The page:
Saturday, July 3, 2010

On Reactions to Immediate Danger

Now that July 4th and all its firework displays are upon us, I remember a near-disaster that occurred at a fireworks show I was at last year.  I was away from home, and I went to go see fireworks at a nearby college.  The area where the fireworks were being launched was roped off, but the area was a little small.  When evening came, the fireworks were lit, and everyone was enjoying the display.  Out of nowhere, however, a lit firework spun around in the air and landed on the ground about 15 feet away from me.  It had yet to explode, and everyone was apprehensive.  I say apprehensive and not scared because no one seemed to be moving - they were all frozen.  I personally ducked down because there was not much for me to do at that point, but everyone else just stood there staring. Luckily the firework just fizzed out and never went off, and a serious situation was avoided.

Nevertheless, why were people simply staring and not trying to find some sort of cover?  They all recognized the immediate danger, but none of them made any effort to place themselves out of the danger.  I read an article a few years ago about this very topic.  I have never been in a disaster situation, thank God, but according to the article, people normally do not run around screaming in the face of imminent danger.  Instead, they freeze and do not know what to do. The article cited an example of a ferry boat that sank in the Black Sea a number of years ago.  When the boat started sinking, people did not try to escape or get to higher ground.  One survivor explained how everyone around him seemed to be paralyzed with fear.  He calmly made his way to a lifeboat and escaped.  The people who simply froze unfortunately perished along with over 1000 other passengers.  According to this man, many more would have survived had they simply moved and fought through the panic.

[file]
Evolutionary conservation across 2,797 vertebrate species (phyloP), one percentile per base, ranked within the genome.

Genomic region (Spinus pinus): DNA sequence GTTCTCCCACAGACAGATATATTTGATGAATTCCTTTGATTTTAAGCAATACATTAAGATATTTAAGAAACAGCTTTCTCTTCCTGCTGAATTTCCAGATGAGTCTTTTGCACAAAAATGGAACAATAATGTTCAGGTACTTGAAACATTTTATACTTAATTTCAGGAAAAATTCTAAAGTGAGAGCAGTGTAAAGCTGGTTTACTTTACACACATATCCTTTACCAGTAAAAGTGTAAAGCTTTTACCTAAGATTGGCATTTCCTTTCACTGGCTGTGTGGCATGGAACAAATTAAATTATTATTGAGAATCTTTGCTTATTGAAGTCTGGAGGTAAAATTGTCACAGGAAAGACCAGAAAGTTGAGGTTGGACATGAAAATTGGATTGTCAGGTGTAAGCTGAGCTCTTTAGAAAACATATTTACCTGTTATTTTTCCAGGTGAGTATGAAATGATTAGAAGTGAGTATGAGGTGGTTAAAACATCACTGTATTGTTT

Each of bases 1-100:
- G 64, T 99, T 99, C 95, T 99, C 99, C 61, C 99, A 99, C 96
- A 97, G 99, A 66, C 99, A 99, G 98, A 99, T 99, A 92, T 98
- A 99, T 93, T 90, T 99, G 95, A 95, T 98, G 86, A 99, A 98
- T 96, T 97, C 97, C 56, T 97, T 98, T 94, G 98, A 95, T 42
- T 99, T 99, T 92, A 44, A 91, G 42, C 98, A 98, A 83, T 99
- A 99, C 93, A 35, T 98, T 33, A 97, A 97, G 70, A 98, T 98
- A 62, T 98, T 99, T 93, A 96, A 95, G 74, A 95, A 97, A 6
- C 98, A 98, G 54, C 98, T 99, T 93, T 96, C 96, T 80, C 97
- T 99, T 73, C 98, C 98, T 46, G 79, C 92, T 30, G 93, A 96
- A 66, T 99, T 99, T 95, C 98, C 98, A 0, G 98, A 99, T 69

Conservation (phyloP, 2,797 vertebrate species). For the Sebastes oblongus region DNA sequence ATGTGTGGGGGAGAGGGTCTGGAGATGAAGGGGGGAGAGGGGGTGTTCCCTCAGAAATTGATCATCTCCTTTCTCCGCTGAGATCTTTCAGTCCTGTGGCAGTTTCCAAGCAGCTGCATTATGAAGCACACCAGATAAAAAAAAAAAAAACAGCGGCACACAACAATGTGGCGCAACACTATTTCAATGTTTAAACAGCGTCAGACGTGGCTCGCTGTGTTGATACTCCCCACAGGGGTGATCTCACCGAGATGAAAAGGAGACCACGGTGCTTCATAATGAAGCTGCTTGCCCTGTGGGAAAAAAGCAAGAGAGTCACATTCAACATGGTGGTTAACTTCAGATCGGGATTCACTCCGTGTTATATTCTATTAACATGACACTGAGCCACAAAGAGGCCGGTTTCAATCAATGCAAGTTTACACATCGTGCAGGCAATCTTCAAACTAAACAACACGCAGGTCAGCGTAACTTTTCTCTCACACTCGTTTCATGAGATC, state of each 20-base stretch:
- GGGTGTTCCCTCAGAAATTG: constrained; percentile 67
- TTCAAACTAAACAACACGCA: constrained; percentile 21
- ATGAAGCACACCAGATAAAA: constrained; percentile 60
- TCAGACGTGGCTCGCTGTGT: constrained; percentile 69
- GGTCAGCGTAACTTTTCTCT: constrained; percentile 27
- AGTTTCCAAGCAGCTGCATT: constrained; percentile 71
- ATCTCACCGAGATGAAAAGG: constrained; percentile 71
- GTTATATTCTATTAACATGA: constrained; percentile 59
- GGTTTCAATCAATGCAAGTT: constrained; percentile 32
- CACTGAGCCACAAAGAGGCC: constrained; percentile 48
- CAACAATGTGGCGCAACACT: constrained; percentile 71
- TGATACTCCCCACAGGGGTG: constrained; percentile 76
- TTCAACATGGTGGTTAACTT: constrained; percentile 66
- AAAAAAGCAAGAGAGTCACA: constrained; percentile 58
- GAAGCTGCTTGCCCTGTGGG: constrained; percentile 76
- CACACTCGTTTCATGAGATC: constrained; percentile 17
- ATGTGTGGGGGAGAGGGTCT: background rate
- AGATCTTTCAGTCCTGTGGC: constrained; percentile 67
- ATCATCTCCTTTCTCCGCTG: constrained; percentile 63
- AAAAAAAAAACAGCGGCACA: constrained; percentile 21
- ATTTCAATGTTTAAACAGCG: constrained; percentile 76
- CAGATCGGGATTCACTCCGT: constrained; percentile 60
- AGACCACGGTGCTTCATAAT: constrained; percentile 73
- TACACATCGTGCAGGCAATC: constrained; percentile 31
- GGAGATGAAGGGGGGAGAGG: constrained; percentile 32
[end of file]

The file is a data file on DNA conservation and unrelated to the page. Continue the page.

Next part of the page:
I bring this up because I find this to be a paradoxical aspect of human nature.  Normally we think of the "fight or flight" adrenaline response, but this is neither.  It's simply staying put and doing nothing, and I think people need to recognize this flaw if, for whatever reason (and I'm not trying to scare people), they ever find themselves in a disaster scenario.

Thursday, July 1, 2010

On Bad Business Ethics

So today on CNN's website I stumbled upon this article about how Chinese companies are "renting out" white people, or just foreign-looking people in general, who make the company look like more of a global powerhouse.  These rented people can "work" for the company for several hours, if not days or months.  Typically, they give speeches or attend conferences, pretending to be foreign partners.  The main objective is appearances, however, and the person not so much as say anything as show up and be looked up to.  As the article states, "the requirements for these jobs are simple. 1) Be White 2) Do not speak any Chinese, or really speak at all, unless asked 3) Pretend like you just got off of an airplane yesterday."

This of course is downright lying, and clients and potential customers are deceived.  There have been lawsuits, and the actors have gotten in trouble as well.  This also brings up an odd situation to consider.  China has been working diligently for a long time now to become the world's next superpower.  Nevertheless, it still relies heavily on the "approval" of the United States, or just people who look like they could be from the United States.  Its own people seem to have trouble trusting each other, so the competition needs to come in and give its approval.  Now, is this a strategy that is worth the sacrifice, or will it keep the country from reaching its full potential?  China also depends heavily on American markets - how long can this cycle last?  So, what does the country do if it is so reliant on the superpower that it wants to pass?  To me, it is amazing how something as small as appearances can make or break an effort.